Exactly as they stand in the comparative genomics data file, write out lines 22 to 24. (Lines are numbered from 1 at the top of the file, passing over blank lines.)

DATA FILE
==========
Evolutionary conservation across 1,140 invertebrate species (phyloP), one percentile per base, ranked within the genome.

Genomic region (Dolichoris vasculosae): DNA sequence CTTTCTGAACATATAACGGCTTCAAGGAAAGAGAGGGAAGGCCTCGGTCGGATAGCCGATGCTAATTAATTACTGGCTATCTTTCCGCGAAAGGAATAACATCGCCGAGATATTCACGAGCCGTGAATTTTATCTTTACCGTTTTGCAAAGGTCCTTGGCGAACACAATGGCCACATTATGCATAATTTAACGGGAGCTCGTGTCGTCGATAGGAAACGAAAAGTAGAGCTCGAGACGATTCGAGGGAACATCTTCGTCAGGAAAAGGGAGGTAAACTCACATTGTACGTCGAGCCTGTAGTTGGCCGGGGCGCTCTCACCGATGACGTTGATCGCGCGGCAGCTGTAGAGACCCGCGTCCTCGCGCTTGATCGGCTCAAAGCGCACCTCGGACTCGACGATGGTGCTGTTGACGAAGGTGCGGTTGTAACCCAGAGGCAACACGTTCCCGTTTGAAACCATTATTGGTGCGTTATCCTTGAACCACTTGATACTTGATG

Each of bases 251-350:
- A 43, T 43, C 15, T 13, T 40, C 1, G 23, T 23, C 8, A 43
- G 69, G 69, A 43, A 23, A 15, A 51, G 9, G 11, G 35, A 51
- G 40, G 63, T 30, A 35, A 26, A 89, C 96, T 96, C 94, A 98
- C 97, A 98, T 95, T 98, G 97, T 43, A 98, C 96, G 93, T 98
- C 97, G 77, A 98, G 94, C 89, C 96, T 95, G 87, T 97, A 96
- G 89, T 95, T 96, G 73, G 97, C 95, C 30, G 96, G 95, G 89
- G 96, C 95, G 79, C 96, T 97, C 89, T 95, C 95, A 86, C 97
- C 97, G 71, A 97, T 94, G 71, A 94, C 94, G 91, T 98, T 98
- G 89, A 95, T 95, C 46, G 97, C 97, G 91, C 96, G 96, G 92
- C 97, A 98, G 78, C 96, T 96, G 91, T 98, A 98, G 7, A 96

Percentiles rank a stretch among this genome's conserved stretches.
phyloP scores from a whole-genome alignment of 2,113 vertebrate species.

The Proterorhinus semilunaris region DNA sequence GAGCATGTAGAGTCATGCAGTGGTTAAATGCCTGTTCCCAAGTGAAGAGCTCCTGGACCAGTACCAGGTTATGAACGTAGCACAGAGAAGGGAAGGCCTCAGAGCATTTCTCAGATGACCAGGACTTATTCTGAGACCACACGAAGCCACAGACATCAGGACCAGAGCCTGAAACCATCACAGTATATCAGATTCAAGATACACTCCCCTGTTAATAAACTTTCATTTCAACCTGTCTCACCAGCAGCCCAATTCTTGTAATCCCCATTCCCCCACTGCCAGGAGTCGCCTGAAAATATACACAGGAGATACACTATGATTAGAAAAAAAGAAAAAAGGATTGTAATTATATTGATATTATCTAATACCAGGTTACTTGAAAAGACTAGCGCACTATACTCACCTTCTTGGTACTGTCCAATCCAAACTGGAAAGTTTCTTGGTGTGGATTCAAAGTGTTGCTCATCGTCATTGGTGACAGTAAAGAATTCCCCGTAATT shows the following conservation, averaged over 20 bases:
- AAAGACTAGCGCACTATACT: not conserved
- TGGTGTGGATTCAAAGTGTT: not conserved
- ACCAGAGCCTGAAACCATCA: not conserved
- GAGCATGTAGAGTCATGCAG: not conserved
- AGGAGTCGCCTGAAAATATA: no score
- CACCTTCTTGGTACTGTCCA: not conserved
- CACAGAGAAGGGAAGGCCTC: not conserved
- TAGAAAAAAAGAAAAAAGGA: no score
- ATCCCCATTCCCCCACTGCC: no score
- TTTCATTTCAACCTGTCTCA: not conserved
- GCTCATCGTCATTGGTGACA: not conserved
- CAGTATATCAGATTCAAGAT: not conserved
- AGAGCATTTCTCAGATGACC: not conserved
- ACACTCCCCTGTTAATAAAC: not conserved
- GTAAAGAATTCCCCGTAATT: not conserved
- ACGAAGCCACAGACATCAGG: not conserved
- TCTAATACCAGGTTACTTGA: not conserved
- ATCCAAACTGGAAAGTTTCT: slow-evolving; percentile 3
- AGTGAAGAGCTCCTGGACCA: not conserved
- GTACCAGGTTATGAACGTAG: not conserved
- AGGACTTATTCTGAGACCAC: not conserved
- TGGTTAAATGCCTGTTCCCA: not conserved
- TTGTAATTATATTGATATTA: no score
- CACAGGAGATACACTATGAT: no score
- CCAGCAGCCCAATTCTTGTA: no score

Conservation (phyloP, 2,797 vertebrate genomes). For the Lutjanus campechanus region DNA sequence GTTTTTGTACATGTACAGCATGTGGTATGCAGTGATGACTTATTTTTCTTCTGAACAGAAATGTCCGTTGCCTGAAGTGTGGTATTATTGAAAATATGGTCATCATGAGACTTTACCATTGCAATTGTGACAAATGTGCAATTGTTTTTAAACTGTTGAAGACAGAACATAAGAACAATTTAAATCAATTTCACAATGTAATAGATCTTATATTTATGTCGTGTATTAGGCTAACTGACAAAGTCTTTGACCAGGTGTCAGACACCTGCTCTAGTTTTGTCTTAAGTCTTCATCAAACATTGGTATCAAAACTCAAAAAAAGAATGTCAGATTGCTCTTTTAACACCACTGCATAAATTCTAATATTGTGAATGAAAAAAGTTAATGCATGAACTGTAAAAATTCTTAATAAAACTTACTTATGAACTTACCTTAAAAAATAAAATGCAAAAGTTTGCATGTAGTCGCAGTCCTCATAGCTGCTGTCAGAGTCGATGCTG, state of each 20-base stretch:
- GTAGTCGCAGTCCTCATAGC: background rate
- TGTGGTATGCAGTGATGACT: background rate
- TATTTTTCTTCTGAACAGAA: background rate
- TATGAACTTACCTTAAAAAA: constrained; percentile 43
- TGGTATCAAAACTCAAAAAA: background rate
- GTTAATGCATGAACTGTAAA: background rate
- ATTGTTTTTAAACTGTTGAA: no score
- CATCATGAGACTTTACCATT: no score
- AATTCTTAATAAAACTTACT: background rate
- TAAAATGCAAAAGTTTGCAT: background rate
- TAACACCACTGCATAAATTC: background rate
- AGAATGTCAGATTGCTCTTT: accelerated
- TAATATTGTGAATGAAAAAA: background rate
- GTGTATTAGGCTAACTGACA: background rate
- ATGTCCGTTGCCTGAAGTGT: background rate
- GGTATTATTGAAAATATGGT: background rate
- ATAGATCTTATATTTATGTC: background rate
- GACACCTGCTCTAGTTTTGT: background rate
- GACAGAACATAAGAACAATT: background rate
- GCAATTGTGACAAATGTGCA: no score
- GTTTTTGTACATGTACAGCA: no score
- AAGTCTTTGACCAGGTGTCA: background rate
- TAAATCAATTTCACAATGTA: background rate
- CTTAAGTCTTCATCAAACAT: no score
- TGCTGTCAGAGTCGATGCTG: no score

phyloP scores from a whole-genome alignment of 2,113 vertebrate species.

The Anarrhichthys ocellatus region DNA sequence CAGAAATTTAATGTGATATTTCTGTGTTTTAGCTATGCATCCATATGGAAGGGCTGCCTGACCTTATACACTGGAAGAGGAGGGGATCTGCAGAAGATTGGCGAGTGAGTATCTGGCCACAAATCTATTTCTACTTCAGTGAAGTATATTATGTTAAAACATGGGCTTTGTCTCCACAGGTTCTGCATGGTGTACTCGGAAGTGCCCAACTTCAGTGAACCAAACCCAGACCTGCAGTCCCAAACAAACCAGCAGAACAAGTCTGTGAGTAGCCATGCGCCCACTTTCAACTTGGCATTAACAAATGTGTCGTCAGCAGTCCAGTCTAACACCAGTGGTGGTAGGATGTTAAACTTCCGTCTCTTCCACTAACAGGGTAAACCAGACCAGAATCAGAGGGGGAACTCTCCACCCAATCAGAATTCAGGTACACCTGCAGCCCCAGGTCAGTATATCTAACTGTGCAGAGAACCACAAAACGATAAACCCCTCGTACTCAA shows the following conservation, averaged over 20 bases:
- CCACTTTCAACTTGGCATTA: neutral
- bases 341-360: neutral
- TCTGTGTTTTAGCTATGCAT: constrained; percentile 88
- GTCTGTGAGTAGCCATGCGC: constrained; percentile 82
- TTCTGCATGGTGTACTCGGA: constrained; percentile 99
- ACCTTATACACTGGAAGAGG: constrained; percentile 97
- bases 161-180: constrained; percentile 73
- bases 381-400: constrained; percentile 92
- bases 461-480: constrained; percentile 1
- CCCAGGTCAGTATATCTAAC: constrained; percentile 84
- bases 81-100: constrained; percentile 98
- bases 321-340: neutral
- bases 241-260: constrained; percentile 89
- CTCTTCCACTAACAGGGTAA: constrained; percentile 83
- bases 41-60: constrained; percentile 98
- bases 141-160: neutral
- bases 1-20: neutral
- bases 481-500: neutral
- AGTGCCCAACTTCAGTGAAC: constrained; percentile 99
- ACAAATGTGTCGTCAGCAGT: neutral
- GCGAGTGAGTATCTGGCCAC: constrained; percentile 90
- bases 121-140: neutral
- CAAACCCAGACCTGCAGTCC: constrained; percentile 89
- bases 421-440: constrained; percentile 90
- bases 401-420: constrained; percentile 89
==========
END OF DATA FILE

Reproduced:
- CACCTTCTTGGTACTGTCCA: not conserved
- CACAGAGAAGGGAAGGCCTC: not conserved
- TAGAAAAAAAGAAAAAAGGA: no score